Last week, we began looking at the changes in Cuencan youth by examining the history of Ecuador. This week, we’ll dive into the changes observed among Cuencan Millennials and why these changes may be happening.

Prior to moving to Ecuador, I was aware of the growing number of nones among Millennials, young adults born between 1981 and 1996, in America. Nones are known to sociologists as those who reply, “None,” to the question, “What is your religious affiliation?”

Millennials have become known as the least religious generation in American history. 38% of Millennials identify themselves as having “no religious affiliation,” while only 17% of their parents’ generation identify as nones.1

After arriving in Ecuador and having researched the statistical trends in the United States, I became very curious to discover if the young adults in Ecuador—who are identified as Millennials or la Generación del Milenio in Spanish—were following the same path as their counterparts in North America.

As I mentioned last week, in the first part of our series, the younger generation of Ecuadorians has adopted in recent years a much more Western-influenced worldview than that of previous generations. One of areas of influence seems to be a lack of religious affiliation, especially among young mestizo Cuencanos.

Through participant observation and interviewing young adults here in Ecuador, the prevalence of atheism and agnosticism quickly became apparent, along with other evidences of Western influence. I’d like to share my findings with you over the next two weeks. This week, we’ll look at what I discovered through participant observation. Next week, we will go through what I learned in interviews and conclude this series on the recent changes in Cuenca.

Millennials in Ecuador are much more like the Millennials in the United States than the older generations of Ecuadorians were similar to their counterparts in the America. For example, the clothing of the younger generation is very similar to the fashion styles of Millennials in the States. Even in the rural indigenous communities, I observed the older generation wearing their traditional Quichua clothing, while their children’s clothing looked no different from a typical teenager or young adult in the United States. In the city, similar trends are observed, as well.

The similarities among the younger generation of Ecuadorians extend to their taste in movies, music, literature, and an deep desire to speak English. I notice that everywhere we go, the young people could speak at least a little English—even in the rural communities where Quichua is often the primary language and Spanish is the second language. And the young people enjoy all kinds of American media, as well.

Beyond these influences, I’ve also been consistently reminded of the current religious indifference of Ecuadorian youth. While speaking with college students at the University of Cuenca, I discovered on multiple occasions that many of the students with whom I conversed shared openly that they didn’t believe in God. Often I ran into an apathetic attitude towards even questioning the existence of God; they simply aren’t interested.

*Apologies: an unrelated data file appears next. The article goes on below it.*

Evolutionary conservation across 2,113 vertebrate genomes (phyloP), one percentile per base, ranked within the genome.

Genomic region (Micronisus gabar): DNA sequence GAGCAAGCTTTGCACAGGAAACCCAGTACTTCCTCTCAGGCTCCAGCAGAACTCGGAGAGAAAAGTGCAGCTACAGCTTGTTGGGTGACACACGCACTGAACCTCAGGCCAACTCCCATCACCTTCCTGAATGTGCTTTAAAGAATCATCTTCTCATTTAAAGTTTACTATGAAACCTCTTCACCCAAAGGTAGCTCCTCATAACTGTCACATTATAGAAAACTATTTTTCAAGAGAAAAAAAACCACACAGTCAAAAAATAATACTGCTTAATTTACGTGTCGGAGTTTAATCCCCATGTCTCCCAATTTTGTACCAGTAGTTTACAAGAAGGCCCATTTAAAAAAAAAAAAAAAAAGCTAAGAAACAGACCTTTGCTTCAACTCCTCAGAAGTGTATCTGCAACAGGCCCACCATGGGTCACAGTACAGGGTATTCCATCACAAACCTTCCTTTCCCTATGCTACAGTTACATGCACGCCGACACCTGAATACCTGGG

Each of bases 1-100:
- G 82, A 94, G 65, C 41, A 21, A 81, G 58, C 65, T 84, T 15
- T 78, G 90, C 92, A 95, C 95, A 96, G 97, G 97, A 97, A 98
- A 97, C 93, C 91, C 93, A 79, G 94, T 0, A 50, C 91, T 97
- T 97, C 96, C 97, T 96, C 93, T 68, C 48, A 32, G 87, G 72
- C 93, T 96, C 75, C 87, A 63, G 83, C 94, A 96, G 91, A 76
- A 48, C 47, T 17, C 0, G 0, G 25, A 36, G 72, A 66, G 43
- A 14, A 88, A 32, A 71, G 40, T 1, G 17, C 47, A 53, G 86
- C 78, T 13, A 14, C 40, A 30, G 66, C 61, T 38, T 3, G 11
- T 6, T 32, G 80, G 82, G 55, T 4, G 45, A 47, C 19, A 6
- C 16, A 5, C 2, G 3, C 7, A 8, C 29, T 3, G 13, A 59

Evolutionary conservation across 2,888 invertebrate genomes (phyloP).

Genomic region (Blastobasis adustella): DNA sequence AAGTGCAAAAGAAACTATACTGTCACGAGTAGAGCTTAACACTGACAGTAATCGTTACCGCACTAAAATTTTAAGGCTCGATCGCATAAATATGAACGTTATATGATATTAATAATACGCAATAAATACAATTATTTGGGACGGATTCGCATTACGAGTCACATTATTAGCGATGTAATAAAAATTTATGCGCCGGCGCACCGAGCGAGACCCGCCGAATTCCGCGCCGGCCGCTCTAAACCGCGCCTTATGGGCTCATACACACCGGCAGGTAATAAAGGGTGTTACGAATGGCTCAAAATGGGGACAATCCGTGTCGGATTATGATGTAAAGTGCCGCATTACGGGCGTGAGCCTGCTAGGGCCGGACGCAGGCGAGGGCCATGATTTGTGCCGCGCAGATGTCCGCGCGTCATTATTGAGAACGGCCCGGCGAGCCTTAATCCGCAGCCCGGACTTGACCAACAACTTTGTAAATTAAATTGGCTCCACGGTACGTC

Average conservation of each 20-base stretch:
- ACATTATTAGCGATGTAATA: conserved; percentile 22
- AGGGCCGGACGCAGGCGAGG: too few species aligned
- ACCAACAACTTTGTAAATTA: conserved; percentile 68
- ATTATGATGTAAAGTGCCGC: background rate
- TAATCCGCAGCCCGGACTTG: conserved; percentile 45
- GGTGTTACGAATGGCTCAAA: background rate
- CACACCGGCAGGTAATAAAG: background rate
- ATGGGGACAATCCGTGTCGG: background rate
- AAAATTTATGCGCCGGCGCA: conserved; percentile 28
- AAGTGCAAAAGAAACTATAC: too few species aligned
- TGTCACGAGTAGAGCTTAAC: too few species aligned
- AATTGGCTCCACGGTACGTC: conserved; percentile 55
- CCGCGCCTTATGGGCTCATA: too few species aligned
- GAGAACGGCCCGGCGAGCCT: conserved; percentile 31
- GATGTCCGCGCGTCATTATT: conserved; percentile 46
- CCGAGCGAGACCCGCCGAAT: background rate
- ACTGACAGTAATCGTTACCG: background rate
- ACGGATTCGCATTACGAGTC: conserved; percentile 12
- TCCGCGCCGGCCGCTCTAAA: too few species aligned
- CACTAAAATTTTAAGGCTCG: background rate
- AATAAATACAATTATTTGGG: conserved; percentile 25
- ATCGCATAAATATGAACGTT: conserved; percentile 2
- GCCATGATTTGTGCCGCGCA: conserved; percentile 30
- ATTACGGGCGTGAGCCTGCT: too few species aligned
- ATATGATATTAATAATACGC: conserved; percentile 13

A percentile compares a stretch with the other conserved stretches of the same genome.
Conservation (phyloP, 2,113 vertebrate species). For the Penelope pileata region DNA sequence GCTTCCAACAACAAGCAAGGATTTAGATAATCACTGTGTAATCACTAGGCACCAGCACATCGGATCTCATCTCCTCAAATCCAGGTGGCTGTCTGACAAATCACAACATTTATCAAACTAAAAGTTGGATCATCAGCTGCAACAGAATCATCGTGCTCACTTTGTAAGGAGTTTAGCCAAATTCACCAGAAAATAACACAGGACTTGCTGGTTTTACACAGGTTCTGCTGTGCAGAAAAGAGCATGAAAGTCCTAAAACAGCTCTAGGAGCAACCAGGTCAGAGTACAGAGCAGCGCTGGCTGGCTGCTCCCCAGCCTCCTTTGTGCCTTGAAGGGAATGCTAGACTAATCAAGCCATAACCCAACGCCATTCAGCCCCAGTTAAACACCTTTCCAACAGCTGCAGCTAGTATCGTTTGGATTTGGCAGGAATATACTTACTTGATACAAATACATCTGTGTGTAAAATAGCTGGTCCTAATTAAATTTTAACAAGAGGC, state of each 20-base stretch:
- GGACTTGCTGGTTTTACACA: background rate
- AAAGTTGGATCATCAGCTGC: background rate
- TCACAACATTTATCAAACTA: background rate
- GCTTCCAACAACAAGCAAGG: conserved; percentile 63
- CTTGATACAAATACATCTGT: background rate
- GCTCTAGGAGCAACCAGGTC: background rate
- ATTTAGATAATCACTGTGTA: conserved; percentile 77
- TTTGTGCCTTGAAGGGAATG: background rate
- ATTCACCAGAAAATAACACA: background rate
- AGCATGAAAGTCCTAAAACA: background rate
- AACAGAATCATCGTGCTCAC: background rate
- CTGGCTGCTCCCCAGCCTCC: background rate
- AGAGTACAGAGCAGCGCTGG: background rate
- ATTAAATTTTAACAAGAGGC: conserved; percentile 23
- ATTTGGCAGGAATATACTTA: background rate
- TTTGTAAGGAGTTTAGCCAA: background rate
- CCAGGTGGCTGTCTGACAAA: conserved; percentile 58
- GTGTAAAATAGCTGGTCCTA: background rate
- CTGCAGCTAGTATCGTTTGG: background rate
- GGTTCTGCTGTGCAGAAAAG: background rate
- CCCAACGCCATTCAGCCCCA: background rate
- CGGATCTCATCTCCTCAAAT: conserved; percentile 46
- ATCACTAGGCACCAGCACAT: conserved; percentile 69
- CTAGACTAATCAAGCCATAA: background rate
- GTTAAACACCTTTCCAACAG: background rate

In one instance, I spoke to a young man who didn’t even seem interested in talking about his atheism. Rather, he didn’t believe in God because he had, “never thought about it.” This seems to be a common refrain among young Ecuadorians.

So, what does this all mean? The Western influence through fashion, movies, music, literature, and more has profoundly impacted young Ecuadorians both in these areas and in their general worldviews. While it may not be surprising to an American to hear of a lack of religious interest in young people, one must remember that Ecuadorian culture is religious at its core. Disbelief in God is a radical departure from traditional Cuencano culture.

Both the religious and cultural climate have shifted significantly in Ecuador and continue to change. As we evangelize, disciple, and teach in Ecuador, it’s important for us to look at these changes and consider how we can best reach the lost in light of them. This generation has different interests and views and attitudes towards the world than their parents do. While faithfully and passionately preaching the full gospel in our ministry, we can also remain sensitive to the different needs and challenges of each generation.

 

1All statistics are taken from the Pew Research Center, which specializes in observing and documenting religious trends in America. 

Jimmy Winfrey

Jimmy and his wife, Heather, currently serve in Cuenca, Ecuador. They have four children: Willow, Walker, Waverly, and Weston. Jimmy graduated from Boyce College and earned his Master of Divinity degree from Southern Seminary. He is currently in the Ph.D. Program at Southern studying Christian Missions.

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